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5. One thing Laura missed: I’d have liked her to include the detail that, on the weekend of her visit, I was staying at an apartment once rented by legendary Sex Pistols manager Malcolm McLaren while he lived in New York attempting to pen a never-published memoir. I don’t quite fancy myself an impresario, but any portrait of a music scene would not be complete without the schemer off dreaming in the background.
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25 November 2010

Thxgiving, 3 portraits, pointless anecdote


Five years ago was a crazy time. Lots of artists I knew on the cusp of this and that. Above is one of the boys, below is ma’ boy, and after the jump is the boy — all of them in photos from half a decade ago, long before anyone cared.

The reason they do it is not for thanks. It’s for something else…

And what I’m here to do now is say thanks, for the opportunity to follow a creative path in life. Please use this opportunity to do the same, k?

I think of today, Thanksgiving, as the only real American holiday. When I was a kid of 5 and 10 years old, the crew I rolled with — if you’d call it that — was heterodox to the point of Little Rascals-like absurdity, well, a sort of dark absurdity. There was an Italian kid who got beat by his father; a Sikh Indian kid, turban and all; another white ethnic kid of uncertain derivation whose dad worked on an assembly line and blew his money gambling in Atlantic City; and an African-American Jahovah’s Witness kid named Clifton.

As I recall, even Clifton got to celebrate Thanksgiving. (Halloween & birthdays he sat out.) And there’s something very wonderful about that.
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12 July 2010

That’s me on television aka Nuit Brooklyn @ Les Nuits de Fourvière 2010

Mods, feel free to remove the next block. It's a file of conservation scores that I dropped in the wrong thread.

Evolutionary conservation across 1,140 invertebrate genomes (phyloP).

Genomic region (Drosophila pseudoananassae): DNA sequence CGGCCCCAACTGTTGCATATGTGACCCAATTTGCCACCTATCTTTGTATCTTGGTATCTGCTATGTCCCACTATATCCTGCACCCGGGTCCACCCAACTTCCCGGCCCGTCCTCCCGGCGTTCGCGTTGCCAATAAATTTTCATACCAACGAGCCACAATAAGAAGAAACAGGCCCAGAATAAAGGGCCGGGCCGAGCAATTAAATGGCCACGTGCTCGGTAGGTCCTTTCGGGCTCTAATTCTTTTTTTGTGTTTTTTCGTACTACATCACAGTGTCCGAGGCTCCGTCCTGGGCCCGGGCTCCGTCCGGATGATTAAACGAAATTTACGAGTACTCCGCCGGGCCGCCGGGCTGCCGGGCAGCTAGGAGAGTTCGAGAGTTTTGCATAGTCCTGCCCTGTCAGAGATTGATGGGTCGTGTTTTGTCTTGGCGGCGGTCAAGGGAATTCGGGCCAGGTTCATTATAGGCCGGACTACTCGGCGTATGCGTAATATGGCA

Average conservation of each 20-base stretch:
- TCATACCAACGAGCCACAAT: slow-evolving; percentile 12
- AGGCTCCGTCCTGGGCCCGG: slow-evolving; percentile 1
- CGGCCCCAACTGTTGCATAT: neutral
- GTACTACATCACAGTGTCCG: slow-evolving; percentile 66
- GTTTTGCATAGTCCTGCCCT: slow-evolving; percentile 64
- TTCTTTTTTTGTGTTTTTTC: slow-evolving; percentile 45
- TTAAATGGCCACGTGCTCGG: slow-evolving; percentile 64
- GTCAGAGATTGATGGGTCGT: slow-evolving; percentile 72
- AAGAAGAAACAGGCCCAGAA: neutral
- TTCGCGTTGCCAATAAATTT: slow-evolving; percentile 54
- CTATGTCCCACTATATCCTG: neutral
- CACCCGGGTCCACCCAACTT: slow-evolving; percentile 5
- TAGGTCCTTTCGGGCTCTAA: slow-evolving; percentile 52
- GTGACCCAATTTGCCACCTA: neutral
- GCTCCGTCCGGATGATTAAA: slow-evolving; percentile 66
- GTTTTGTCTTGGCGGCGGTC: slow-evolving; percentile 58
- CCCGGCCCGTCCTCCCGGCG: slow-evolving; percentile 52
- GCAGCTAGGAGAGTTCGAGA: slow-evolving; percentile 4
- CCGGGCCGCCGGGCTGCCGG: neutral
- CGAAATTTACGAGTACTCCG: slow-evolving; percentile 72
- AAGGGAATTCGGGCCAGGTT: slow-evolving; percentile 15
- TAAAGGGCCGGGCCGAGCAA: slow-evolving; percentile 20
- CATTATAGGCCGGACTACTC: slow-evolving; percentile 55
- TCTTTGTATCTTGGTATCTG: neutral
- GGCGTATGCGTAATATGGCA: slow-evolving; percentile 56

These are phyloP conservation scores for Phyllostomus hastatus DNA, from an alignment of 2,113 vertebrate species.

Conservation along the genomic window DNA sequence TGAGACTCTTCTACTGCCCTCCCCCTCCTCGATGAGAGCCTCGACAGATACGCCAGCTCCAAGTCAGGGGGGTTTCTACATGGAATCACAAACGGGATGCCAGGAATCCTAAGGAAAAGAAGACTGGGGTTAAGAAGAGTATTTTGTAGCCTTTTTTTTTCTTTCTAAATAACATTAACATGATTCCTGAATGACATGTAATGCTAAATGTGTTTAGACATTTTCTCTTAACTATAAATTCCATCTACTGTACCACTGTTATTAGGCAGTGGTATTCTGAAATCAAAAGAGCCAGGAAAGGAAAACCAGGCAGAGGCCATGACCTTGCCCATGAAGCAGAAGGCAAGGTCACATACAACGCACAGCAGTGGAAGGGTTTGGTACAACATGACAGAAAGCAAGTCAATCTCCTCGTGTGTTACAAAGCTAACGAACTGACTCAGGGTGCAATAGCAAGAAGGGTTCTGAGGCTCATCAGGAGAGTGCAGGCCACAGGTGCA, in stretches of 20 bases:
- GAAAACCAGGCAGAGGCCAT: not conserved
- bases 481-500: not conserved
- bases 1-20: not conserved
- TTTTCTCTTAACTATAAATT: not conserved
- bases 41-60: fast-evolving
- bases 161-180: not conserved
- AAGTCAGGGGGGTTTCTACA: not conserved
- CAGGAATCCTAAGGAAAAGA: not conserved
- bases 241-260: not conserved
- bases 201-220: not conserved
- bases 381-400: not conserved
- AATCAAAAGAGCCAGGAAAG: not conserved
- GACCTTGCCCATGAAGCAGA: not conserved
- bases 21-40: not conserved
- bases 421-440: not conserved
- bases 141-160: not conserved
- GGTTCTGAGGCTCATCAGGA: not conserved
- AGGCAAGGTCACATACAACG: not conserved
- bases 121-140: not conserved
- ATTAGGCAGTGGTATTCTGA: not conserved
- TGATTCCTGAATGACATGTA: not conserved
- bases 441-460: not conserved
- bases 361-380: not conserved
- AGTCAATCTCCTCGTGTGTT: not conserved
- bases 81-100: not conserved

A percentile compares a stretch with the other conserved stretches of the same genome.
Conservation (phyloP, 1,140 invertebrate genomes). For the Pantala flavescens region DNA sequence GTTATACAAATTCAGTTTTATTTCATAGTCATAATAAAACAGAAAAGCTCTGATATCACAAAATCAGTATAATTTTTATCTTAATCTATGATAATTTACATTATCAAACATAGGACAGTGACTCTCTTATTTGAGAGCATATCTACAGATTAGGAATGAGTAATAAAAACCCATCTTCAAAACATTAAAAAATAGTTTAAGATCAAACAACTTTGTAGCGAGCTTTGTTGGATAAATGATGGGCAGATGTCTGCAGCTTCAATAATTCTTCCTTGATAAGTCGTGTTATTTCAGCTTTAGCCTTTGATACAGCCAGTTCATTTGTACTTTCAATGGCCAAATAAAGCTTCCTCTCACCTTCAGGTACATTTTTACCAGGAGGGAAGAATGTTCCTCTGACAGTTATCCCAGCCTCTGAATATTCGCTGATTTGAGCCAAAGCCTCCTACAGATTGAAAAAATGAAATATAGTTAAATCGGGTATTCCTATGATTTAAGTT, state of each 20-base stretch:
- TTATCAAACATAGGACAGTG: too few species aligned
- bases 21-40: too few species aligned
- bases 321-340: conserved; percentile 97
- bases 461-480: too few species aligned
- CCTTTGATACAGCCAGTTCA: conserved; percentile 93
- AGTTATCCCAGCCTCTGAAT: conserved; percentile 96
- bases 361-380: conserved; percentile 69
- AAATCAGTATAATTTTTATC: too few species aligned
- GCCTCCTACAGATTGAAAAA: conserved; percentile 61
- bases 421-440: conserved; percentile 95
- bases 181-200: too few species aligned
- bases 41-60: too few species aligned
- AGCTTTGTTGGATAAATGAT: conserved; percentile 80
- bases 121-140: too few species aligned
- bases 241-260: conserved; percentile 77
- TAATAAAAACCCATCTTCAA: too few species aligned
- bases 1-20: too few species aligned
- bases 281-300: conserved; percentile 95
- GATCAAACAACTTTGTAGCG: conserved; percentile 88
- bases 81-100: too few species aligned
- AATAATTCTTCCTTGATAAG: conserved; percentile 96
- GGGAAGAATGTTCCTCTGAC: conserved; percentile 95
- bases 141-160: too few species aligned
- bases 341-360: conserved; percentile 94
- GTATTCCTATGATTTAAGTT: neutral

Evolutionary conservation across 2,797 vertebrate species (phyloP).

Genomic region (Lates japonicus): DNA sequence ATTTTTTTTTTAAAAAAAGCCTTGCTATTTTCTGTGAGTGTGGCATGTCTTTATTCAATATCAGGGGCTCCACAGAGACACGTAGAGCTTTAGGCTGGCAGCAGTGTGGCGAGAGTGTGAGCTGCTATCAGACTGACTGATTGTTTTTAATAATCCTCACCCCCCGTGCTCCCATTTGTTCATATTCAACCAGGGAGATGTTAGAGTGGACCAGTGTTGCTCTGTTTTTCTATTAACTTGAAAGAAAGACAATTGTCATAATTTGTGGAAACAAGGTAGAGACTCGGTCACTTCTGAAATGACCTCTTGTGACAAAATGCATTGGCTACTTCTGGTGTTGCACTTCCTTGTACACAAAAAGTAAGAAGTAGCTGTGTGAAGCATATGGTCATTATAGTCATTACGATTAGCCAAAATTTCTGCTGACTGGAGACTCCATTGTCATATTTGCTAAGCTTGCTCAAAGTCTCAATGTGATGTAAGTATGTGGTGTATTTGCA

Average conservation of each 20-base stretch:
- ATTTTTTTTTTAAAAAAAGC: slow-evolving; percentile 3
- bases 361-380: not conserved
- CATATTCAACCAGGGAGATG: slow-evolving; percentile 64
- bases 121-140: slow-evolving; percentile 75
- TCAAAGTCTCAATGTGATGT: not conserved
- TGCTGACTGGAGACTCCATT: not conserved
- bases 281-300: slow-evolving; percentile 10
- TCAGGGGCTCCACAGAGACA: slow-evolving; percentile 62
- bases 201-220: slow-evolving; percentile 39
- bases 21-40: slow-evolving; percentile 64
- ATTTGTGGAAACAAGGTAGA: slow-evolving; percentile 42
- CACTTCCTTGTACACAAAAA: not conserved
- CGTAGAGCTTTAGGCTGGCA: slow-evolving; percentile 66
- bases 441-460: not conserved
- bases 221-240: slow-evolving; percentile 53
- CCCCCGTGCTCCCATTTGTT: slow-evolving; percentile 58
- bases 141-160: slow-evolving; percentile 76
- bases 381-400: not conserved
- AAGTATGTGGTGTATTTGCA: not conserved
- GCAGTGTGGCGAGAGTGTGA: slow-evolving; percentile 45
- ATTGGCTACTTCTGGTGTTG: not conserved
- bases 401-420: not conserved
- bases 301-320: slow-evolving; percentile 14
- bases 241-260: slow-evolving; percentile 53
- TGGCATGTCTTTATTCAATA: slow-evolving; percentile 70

The National, Dirty Projectors, Sharon Jones & St. Vincent all shared a stage earlier tonight (Central European Summer Time) at Les Nuits de Fourvière, a two-month long, multidisciplinary arts festival that happens every year in Lyon, France, about four hours Southeast of Paris by car.

This summer one of the festival’s artistic directors, Marc Cardonnel — his official title is Conseiller Artistique (tres chic!) — visited my neighborhood to get some more background on a night he’d booked dedicated to the musical life of our borough. Point being his crew filmed my interpretive waxations on the subject, wherein I trace the distinctions between Dirty Projectors (representing younger Brooklyn), The National (representing bourgie Brooklyn — pronounced boo-zhee and not really French), and Sharon Jones (i.e. real Brooklyn as in, like, she lived in Rockaway for awhile which is, to be frank, actually in Queens).

St. Vincent is nice and all but she’s more or less from Texas.

Also they made my hair look terrible:

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11 May 2010

Tigers & spiders & dreams, oh my! Some words about The National’s “High Violet”

As a brief preamble to this piece of writing about The National’s new album “High Violet,” I should offer this full disclosure: I’ve worked in close association with the band since 2001 when I put out their first album on my label Brassland. (I’ve known members of the band quite a bit longer.) Since making the leap to London’s Beggars Banquet label group in 2005 or so, they’ve kept me around to manage their back catalog & write textual materials introducing various new releases. I’ll be honest it was all quite a bit more fun when none of us knew what we were doing & (sub)cultural ubiquity was nowhere on the horizon. That said, it’s been thrilling to witness their development so closely — as musicians, as a business & as a cultural entity. Anyway, here it goes — my words after this obligatory cover shot:

And this obligatory detail of the piece I utilize as a tool to understand their music — Richard Serra‘s “Verb List Compilation: Actions to Relate to Oneself” (1967-1968):